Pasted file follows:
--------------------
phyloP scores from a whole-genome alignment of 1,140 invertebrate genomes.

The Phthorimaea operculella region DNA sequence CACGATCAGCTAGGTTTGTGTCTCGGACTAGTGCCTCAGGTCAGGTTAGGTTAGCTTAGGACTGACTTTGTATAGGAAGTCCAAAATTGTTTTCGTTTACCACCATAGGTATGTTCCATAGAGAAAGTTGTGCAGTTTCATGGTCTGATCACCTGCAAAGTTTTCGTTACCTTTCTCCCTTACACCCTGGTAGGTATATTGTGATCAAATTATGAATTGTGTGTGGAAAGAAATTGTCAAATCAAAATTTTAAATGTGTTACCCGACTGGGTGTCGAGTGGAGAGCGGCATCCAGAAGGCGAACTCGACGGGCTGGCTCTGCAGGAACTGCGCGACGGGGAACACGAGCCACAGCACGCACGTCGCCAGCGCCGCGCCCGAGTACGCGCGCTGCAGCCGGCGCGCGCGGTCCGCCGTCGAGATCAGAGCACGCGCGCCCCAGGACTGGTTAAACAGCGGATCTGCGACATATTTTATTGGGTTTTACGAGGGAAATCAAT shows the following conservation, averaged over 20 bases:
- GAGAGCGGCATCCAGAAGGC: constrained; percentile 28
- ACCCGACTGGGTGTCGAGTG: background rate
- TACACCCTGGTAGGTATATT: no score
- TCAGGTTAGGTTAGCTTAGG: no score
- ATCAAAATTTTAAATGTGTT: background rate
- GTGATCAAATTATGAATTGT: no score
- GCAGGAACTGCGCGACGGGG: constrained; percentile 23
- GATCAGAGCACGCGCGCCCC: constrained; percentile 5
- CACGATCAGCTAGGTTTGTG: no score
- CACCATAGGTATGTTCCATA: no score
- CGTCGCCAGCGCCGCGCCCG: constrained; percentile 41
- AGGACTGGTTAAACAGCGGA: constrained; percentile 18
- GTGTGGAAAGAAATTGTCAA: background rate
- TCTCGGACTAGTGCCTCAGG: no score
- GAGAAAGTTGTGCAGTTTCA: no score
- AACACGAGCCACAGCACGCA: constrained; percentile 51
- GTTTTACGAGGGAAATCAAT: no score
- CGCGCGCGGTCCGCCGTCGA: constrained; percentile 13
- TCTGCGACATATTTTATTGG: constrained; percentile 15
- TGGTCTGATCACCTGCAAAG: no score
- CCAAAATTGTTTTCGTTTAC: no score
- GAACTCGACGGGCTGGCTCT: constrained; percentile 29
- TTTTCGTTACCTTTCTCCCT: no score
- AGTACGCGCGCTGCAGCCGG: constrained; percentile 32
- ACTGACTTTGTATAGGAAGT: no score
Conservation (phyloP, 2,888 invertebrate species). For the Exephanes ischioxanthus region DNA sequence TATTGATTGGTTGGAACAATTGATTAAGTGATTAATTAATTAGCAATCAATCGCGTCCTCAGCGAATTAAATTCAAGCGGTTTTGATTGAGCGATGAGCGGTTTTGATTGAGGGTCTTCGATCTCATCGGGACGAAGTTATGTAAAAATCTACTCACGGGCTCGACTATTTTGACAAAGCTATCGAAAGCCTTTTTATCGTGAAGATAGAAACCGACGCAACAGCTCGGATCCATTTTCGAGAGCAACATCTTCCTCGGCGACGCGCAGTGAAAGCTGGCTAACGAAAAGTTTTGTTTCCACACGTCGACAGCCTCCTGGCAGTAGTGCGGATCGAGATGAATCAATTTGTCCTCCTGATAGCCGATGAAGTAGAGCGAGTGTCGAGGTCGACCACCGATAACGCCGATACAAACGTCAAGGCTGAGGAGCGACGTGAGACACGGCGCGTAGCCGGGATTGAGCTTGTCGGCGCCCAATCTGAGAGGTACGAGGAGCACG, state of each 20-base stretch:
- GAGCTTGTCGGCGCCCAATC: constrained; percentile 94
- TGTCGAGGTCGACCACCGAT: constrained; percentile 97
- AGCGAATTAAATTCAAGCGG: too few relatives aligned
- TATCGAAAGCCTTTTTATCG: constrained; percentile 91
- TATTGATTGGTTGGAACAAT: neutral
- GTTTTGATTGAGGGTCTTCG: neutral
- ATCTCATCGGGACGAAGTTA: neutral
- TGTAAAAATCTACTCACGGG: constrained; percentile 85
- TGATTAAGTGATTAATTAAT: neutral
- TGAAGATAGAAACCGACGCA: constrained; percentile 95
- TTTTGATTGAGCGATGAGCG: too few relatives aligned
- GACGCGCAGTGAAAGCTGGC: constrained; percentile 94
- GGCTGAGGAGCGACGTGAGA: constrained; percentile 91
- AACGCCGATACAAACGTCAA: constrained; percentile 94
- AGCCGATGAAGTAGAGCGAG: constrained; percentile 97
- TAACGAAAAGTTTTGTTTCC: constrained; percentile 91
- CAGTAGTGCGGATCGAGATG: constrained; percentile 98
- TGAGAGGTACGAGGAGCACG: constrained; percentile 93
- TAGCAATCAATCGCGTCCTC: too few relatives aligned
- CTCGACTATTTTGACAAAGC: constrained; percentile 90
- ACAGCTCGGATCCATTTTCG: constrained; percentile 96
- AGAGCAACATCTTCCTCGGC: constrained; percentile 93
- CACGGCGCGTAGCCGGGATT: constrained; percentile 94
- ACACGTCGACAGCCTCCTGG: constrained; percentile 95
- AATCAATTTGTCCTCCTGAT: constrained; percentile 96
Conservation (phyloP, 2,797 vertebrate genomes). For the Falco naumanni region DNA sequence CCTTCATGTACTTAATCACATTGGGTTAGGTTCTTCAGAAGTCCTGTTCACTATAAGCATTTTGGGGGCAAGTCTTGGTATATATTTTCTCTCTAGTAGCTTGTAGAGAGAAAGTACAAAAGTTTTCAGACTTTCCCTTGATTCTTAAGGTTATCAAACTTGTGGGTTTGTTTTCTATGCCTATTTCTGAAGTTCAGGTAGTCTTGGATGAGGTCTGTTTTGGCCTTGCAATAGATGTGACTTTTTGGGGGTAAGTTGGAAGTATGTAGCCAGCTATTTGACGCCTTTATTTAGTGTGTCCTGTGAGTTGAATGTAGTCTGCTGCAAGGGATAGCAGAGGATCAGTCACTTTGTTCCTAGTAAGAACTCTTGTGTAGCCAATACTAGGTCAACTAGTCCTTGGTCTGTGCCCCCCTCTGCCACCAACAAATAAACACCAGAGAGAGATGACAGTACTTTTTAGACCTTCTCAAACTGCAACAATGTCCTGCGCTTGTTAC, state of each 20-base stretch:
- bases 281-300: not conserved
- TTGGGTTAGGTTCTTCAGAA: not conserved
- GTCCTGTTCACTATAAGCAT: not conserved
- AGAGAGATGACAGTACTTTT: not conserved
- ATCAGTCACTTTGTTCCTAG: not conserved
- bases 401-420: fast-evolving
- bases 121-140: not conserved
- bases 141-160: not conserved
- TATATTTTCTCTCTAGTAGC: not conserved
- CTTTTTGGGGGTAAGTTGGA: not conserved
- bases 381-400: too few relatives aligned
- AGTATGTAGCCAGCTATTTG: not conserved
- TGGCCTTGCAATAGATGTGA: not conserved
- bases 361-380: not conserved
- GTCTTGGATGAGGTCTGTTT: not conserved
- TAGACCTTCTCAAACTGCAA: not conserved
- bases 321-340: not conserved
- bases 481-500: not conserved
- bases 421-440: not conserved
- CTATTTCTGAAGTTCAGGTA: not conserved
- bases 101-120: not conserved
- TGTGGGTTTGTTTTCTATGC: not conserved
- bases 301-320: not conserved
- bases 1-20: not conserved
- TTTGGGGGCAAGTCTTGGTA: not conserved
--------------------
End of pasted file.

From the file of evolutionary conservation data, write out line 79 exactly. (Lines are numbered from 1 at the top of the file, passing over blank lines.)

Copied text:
- TTTGGGGGCAAGTCTTGGTA: not conserved